There are very few forms of entertainment where 10 seconds is the maximum amount of time you wish to spend on an allotted segment, and rightfully so. However, in Four Circle Interactive’s much anticipated sequel/reboot to their beloved 10 Second Ninja, named 10 Second Ninja X, spending 10 seconds on a level shows the lack of finesse that you so desperately need should you want to achieve the best results possible. Your aim? Control your miniature shinobi through copious amounts of levels, destroying the myriad of targets as quickly as possible. Simple, right?
Armed with only three shurikens and a sword, it’s your job to survey the area, formulate your plan of attack and destroy the targets as quickly as possible. Whilst that may sound simplistic, the main pull is the “one more go” aspect that many indie greats, such as Super Meat Boy, also draw upon so successful. Likewise, the aesthetic and feel of the game mirror Super Meat Boy and it’s ilk, featuring bright colours, catchy and wonderfully chirpy chip-tunes, but the devil is in the detail, and you’ll be throwing your controller against the wall in no time at all. Believe it or not, that’s a positive. Games that induce an uncontrollable anger but then convince you to give it another go are able to delicately balance on the line between frustrating and addictive, which is an impressive feat.
A system not unlike those found in popular mobile games is also present here, specifically being a rating system based on three stars, and this acts in the same way that you expect; the better you perform, the higher amount of stars you earn. The more stars you earn, the further in the game you can progress, and the more virtual goodies are headed your way. As you progress and you naturally become acclimatised to the ebb and flow of your ninja ways, you’ll more than likely have to return to earlier levels to flaunt your more refined skills in order to earn that coveted three star reward. Regardless of what the game rewards you with, or doesn’t, at that point in time, being able to identify a noticeable improvement in your abilities is reward enough, and identifies the level of glee that you would find in other skill-dependant games.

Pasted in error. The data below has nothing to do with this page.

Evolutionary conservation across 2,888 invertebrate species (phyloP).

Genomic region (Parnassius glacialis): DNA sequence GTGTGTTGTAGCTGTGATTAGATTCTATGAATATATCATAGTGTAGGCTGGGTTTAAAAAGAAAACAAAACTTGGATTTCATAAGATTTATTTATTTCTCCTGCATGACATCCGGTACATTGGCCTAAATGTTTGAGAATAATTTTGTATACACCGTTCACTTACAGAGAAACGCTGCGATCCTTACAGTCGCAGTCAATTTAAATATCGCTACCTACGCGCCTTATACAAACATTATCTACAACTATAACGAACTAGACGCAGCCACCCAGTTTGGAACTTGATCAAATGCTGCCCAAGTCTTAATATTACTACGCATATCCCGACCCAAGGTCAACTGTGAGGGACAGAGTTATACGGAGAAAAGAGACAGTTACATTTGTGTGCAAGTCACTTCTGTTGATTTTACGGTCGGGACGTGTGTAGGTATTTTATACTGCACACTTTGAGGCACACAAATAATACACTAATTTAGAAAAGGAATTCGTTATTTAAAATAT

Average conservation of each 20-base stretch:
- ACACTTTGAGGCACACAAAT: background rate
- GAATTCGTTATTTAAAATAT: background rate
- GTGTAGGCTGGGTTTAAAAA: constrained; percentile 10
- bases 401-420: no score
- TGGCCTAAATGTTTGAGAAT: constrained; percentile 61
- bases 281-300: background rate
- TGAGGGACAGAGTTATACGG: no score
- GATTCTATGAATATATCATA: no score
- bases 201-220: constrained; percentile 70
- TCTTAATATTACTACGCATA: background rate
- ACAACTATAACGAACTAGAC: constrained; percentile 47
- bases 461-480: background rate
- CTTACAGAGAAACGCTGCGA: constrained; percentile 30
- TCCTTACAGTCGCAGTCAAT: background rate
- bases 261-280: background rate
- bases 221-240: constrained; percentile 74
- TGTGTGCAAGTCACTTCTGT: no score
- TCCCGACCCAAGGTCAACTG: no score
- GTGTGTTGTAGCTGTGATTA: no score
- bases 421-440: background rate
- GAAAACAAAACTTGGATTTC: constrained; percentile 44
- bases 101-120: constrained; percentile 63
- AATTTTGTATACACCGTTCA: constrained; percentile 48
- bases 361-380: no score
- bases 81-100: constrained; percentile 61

With parallels to platformers such as Super Meat Boy, in terms of difficulty, Mega Man with the perilous pixel-perfect precision and, strangely enough, Sonic the Hedgehog, if only for a rather rotund villain who enslaves and encapsulates cute critters in robots, the attention to detail is astounding, and features comedic cutscenes throughout the course of your time with this title. Whilst the game doesn’t particularly need them, the addition of extra character is much appreciated and will not go unnoticed.
10 Second Ninja X is a frustratingly joyous breath of fresh air, one that fans of punishing games will thrive on, and regardless of how long you plan to spend playing this game, I can assure you that you’ll find yourself saying “one more go” numerous times. The graphics and general user interface may lack the detail that you may find in other platformers, but the developers know what is important, and they give that to you in spades.